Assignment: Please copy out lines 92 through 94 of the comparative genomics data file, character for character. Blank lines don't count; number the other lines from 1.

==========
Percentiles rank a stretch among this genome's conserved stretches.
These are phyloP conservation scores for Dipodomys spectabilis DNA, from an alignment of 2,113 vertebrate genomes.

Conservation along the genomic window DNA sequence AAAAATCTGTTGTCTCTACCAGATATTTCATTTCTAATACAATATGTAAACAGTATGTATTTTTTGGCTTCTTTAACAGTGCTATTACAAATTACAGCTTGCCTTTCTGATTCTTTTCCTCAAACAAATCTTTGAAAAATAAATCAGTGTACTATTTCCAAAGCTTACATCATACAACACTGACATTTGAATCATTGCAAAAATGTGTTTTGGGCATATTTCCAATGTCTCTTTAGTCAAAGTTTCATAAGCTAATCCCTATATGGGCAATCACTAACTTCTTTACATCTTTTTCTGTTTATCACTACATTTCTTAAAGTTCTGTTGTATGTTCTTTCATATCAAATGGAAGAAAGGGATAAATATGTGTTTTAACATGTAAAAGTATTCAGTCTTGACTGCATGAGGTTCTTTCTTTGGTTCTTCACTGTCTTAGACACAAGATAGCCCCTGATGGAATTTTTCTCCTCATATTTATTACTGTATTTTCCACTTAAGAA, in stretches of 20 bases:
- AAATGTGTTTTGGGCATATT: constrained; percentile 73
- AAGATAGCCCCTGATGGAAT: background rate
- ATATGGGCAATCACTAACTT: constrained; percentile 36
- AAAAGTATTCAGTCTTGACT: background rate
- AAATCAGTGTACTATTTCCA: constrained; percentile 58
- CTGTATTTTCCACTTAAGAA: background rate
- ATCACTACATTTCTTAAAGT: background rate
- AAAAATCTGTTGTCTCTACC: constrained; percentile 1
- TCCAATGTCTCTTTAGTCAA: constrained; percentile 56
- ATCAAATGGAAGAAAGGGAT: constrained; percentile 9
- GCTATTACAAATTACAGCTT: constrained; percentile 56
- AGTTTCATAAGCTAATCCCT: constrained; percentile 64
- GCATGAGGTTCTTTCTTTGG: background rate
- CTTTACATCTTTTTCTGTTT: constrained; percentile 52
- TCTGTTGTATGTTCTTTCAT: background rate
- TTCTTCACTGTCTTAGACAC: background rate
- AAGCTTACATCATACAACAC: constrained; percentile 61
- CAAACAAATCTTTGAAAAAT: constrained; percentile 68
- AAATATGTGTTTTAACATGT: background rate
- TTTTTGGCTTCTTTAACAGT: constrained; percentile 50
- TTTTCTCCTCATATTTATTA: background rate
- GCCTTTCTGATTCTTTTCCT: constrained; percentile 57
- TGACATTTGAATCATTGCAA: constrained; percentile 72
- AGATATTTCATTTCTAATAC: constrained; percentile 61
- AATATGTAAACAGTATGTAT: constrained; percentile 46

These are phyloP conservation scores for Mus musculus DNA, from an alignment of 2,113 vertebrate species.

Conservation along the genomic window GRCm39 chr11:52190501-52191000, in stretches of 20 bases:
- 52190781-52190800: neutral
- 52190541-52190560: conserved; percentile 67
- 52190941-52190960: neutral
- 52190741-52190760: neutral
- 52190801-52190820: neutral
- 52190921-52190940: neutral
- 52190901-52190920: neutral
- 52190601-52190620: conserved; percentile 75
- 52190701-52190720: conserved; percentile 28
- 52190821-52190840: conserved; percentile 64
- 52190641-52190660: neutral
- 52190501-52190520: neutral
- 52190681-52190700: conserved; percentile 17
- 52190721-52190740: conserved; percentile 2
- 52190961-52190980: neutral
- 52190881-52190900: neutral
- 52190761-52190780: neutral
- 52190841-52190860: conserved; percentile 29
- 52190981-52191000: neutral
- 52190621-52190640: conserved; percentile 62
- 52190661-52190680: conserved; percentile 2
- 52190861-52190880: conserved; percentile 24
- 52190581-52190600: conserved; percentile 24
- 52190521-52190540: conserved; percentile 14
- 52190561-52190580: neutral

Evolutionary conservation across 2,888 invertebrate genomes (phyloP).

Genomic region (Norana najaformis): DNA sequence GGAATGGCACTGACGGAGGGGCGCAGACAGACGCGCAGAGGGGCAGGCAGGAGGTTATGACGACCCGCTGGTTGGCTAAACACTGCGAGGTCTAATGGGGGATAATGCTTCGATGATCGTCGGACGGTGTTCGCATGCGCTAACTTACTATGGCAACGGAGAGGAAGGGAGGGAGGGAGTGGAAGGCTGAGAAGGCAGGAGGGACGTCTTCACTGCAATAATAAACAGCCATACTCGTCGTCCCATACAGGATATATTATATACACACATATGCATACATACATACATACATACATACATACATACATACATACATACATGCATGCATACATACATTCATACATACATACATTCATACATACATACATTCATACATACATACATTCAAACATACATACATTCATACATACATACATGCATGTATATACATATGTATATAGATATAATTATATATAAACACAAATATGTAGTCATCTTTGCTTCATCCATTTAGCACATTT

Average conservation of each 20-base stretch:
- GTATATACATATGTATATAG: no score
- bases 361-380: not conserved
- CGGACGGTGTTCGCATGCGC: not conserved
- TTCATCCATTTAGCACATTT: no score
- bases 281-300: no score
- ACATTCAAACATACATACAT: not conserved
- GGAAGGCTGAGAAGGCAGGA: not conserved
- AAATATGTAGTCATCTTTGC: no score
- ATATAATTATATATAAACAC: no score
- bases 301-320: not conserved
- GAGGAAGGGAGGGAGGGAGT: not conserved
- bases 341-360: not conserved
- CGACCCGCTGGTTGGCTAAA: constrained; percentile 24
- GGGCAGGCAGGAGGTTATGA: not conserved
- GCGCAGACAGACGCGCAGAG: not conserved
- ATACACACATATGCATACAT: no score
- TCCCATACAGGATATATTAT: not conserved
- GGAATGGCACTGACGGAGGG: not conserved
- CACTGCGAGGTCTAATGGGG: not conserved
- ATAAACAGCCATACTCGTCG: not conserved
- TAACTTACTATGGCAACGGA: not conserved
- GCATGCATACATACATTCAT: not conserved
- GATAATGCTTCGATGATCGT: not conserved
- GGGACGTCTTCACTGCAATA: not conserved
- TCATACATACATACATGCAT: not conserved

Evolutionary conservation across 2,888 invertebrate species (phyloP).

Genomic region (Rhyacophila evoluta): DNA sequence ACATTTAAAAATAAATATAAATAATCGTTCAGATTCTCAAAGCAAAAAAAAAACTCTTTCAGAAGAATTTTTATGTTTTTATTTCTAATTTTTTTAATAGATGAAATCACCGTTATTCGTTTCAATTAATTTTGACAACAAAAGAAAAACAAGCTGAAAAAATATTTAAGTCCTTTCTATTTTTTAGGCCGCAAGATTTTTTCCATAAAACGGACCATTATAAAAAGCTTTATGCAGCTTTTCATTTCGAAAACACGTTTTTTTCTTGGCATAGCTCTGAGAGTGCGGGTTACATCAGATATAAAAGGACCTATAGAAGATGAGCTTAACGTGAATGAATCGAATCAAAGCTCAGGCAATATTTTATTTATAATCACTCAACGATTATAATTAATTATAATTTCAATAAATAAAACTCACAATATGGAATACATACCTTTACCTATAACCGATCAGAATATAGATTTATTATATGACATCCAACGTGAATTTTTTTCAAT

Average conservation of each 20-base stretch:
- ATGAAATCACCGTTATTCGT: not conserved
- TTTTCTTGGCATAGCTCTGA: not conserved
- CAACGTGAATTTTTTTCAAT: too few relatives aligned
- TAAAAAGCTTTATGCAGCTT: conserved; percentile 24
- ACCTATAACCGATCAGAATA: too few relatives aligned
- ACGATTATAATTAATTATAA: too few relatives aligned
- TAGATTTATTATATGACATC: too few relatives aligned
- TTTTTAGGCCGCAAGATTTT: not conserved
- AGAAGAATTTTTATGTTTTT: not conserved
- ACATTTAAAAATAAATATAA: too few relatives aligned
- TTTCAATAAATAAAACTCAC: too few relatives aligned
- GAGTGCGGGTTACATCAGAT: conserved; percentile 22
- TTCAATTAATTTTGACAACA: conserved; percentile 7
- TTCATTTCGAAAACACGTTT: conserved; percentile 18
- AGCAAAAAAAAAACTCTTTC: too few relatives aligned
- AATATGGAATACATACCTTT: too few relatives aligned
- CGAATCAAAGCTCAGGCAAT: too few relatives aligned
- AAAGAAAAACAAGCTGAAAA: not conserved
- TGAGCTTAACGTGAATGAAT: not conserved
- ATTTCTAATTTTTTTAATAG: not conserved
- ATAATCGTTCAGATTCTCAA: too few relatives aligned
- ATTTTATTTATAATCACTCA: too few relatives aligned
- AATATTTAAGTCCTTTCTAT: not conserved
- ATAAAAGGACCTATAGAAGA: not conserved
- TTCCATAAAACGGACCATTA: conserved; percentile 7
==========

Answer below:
- ACGATTATAATTAATTATAA: too few relatives aligned
- TAGATTTATTATATGACATC: too few relatives aligned
- TTTTTAGGCCGCAAGATTTT: not conserved